Background: Urbanization challenges the assumptions that have traditionally influenced maternal and newborn health (MNH) programs. This landscaping outlines the ways in which current mental models for MNH programs have fallen short for urban slum populations, and identifies implications for the global community. We employed a three-pronged approach, including a literature review, key informant interviews with global- and national-level experts, and a case study in Bangladesh.
Main Body: Our findings highlight that the current mental model for MNH is inadequate to address the needs of the urban poor. Implementation challenges have arisen from using traditional methods that are not well adapted to traits typically inherent of slum settings. A re-thinking of implementation strategies will also need to consider a paucity of available routine data, lack of formal coordination between stakeholders and providers, and challenging municipal government structures. Innovative approaches, including with communications, outreach, and technology, will be necessary to move beyond traditional rural-centric approaches to MNH. As populations continue to urbanize, common slum dynamics will challenge conventional strategies for health service delivery. In addition, the COVID-19 pandemic has exposed weaknesses in a system that requires intersectoral collaborations to deliver quality care.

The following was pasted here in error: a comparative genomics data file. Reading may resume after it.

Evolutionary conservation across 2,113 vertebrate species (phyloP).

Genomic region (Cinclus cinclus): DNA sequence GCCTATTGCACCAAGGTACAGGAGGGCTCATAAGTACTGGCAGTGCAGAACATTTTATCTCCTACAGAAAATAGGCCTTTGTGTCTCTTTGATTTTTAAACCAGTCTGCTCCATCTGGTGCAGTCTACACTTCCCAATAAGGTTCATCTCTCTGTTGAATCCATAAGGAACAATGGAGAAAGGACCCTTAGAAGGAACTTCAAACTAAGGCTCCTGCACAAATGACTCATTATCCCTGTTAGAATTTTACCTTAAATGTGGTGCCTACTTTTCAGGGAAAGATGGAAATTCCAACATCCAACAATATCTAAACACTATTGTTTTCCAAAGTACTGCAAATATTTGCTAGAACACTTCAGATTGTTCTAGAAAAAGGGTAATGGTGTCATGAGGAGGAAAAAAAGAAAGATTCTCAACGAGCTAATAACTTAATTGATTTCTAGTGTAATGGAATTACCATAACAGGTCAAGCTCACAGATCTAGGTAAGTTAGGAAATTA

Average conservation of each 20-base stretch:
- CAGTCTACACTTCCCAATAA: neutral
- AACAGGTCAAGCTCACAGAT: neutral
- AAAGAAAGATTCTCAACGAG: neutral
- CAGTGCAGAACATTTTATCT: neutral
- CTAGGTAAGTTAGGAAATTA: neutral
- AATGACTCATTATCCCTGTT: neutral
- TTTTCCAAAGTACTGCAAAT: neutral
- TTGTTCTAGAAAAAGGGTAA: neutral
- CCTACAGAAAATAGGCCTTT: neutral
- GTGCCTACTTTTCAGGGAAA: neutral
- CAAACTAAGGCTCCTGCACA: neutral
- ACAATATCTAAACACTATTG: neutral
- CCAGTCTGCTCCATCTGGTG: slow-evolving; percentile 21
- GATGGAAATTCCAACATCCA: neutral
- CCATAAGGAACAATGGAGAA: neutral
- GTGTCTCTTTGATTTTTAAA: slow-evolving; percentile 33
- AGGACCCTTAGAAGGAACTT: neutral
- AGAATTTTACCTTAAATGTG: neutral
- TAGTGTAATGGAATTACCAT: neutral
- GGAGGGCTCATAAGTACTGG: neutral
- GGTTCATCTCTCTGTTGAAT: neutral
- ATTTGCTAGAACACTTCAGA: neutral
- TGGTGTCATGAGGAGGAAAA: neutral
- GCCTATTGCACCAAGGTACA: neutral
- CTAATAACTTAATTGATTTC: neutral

Conclusion: To meet the MNH needs of the urban poor, programs will need to be iterative and adaptive, reflective of sociodemographic features. Integrating the social determinants of health into evaluations, using participatory human-centered design processes, and innovative public-private partnerships may prove beneficial in slum settings. But a willingness to rethink the roles of all actors within the delivery system overall may be needed most.